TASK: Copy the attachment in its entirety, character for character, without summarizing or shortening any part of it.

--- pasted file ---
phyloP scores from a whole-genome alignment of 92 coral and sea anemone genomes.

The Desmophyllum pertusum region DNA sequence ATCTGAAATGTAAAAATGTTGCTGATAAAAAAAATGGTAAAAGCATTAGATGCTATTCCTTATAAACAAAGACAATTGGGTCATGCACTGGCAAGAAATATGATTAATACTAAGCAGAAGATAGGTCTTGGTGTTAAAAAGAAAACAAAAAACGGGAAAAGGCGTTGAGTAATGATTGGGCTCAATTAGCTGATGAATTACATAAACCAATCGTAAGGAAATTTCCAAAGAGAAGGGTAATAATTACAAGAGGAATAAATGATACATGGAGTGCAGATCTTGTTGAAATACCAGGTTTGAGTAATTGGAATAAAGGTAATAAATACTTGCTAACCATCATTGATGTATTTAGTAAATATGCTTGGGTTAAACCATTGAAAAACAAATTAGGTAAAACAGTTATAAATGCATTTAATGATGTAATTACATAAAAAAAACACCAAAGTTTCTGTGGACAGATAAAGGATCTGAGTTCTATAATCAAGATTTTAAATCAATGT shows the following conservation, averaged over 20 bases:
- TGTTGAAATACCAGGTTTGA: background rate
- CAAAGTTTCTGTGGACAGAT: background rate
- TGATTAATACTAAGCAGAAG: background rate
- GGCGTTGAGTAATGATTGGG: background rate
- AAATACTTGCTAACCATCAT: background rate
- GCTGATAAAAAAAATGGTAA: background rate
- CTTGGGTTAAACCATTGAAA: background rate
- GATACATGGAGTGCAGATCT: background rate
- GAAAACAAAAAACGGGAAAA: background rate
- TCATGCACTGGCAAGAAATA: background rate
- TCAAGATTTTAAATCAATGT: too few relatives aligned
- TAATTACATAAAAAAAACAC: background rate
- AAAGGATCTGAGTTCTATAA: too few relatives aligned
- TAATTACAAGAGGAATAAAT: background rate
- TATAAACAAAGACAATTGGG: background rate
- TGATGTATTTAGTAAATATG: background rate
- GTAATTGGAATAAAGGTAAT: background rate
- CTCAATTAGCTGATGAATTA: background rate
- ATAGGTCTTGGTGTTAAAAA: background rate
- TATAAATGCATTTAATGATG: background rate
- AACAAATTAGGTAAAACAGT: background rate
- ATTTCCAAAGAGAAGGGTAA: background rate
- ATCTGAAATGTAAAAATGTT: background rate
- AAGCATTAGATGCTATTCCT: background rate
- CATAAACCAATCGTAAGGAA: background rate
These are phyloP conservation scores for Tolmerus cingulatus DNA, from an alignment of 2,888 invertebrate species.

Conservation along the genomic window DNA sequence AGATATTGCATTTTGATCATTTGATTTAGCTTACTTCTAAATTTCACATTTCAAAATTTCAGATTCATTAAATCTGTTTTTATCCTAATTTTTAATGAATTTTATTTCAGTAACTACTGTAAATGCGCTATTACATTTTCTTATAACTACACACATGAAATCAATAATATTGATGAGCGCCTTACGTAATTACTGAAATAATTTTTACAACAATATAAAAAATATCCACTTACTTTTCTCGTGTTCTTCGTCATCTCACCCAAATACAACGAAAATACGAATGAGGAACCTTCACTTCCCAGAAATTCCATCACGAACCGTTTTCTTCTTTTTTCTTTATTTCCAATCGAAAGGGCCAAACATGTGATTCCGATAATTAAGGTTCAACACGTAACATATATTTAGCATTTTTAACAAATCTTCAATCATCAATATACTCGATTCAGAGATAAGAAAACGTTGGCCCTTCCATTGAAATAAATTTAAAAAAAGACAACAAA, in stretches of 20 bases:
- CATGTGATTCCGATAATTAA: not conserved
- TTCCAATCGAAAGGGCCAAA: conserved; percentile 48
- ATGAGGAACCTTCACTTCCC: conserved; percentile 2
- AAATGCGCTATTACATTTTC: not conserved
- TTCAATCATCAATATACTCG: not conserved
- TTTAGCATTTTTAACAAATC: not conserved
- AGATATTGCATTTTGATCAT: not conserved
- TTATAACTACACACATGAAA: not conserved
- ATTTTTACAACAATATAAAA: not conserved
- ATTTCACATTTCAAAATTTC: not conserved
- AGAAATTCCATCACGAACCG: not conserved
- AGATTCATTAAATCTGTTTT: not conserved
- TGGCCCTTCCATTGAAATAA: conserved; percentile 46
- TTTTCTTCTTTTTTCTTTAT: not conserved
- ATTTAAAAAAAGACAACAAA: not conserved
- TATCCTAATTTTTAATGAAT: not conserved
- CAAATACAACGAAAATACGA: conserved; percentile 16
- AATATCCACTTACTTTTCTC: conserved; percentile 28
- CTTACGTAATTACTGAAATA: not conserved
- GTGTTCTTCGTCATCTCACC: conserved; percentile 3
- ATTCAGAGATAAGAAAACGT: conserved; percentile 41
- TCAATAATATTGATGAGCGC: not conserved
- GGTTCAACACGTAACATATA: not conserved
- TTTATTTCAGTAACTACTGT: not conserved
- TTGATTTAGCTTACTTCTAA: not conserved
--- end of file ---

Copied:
phyloP scores from a whole-genome alignment of 92 coral and sea anemone genomes.

The Desmophyllum pertusum region DNA sequence ATCTGAAATGTAAAAATGTTGCTGATAAAAAAAATGGTAAAAGCATTAGATGCTATTCCTTATAAACAAAGACAATTGGGTCATGCACTGGCAAGAAATATGATTAATACTAAGCAGAAGATAGGTCTTGGTGTTAAAAAGAAAACAAAAAACGGGAAAAGGCGTTGAGTAATGATTGGGCTCAATTAGCTGATGAATTACATAAACCAATCGTAAGGAAATTTCCAAAGAGAAGGGTAATAATTACAAGAGGAATAAATGATACATGGAGTGCAGATCTTGTTGAAATACCAGGTTTGAGTAATTGGAATAAAGGTAATAAATACTTGCTAACCATCATTGATGTATTTAGTAAATATGCTTGGGTTAAACCATTGAAAAACAAATTAGGTAAAACAGTTATAAATGCATTTAATGATGTAATTACATAAAAAAAACACCAAAGTTTCTGTGGACAGATAAAGGATCTGAGTTCTATAATCAAGATTTTAAATCAATGT shows the following conservation, averaged over 20 bases:
- TGTTGAAATACCAGGTTTGA: background rate
- CAAAGTTTCTGTGGACAGAT: background rate
- TGATTAATACTAAGCAGAAG: background rate
- GGCGTTGAGTAATGATTGGG: background rate
- AAATACTTGCTAACCATCAT: background rate
- GCTGATAAAAAAAATGGTAA: background rate
- CTTGGGTTAAACCATTGAAA: background rate
- GATACATGGAGTGCAGATCT: background rate
- GAAAACAAAAAACGGGAAAA: background rate
- TCATGCACTGGCAAGAAATA: background rate
- TCAAGATTTTAAATCAATGT: too few relatives aligned
- TAATTACATAAAAAAAACAC: background rate
- AAAGGATCTGAGTTCTATAA: too few relatives aligned
- TAATTACAAGAGGAATAAAT: background rate
- TATAAACAAAGACAATTGGG: background rate
- TGATGTATTTAGTAAATATG: background rate
- GTAATTGGAATAAAGGTAAT: background rate
- CTCAATTAGCTGATGAATTA: background rate
- ATAGGTCTTGGTGTTAAAAA: background rate
- TATAAATGCATTTAATGATG: background rate
- AACAAATTAGGTAAAACAGT: background rate
- ATTTCCAAAGAGAAGGGTAA: background rate
- ATCTGAAATGTAAAAATGTT: background rate
- AAGCATTAGATGCTATTCCT: background rate
- CATAAACCAATCGTAAGGAA: background rate
These are phyloP conservation scores for Tolmerus cingulatus DNA, from an alignment of 2,888 invertebrate species.

Conservation along the genomic window DNA sequence AGATATTGCATTTTGATCATTTGATTTAGCTTACTTCTAAATTTCACATTTCAAAATTTCAGATTCATTAAATCTGTTTTTATCCTAATTTTTAATGAATTTTATTTCAGTAACTACTGTAAATGCGCTATTACATTTTCTTATAACTACACACATGAAATCAATAATATTGATGAGCGCCTTACGTAATTACTGAAATAATTTTTACAACAATATAAAAAATATCCACTTACTTTTCTCGTGTTCTTCGTCATCTCACCCAAATACAACGAAAATACGAATGAGGAACCTTCACTTCCCAGAAATTCCATCACGAACCGTTTTCTTCTTTTTTCTTTATTTCCAATCGAAAGGGCCAAACATGTGATTCCGATAATTAAGGTTCAACACGTAACATATATTTAGCATTTTTAACAAATCTTCAATCATCAATATACTCGATTCAGAGATAAGAAAACGTTGGCCCTTCCATTGAAATAAATTTAAAAAAAGACAACAAA, in stretches of 20 bases:
- CATGTGATTCCGATAATTAA: not conserved
- TTCCAATCGAAAGGGCCAAA: conserved; percentile 48
- ATGAGGAACCTTCACTTCCC: conserved; percentile 2
- AAATGCGCTATTACATTTTC: not conserved
- TTCAATCATCAATATACTCG: not conserved
- TTTAGCATTTTTAACAAATC: not conserved
- AGATATTGCATTTTGATCAT: not conserved
- TTATAACTACACACATGAAA: not conserved
- ATTTTTACAACAATATAAAA: not conserved
- ATTTCACATTTCAAAATTTC: not conserved
- AGAAATTCCATCACGAACCG: not conserved
- AGATTCATTAAATCTGTTTT: not conserved
- TGGCCCTTCCATTGAAATAA: conserved; percentile 46
- TTTTCTTCTTTTTTCTTTAT: not conserved
- ATTTAAAAAAAGACAACAAA: not conserved
- TATCCTAATTTTTAATGAAT: not conserved
- CAAATACAACGAAAATACGA: conserved; percentile 16
- AATATCCACTTACTTTTCTC: conserved; percentile 28
- CTTACGTAATTACTGAAATA: not conserved
- GTGTTCTTCGTCATCTCACC: conserved; percentile 3
- ATTCAGAGATAAGAAAACGT: conserved; percentile 41
- TCAATAATATTGATGAGCGC: not conserved
- GGTTCAACACGTAACATATA: not conserved
- TTTATTTCAGTAACTACTGT: not conserved
- TTGATTTAGCTTACTTCTAA: not conserved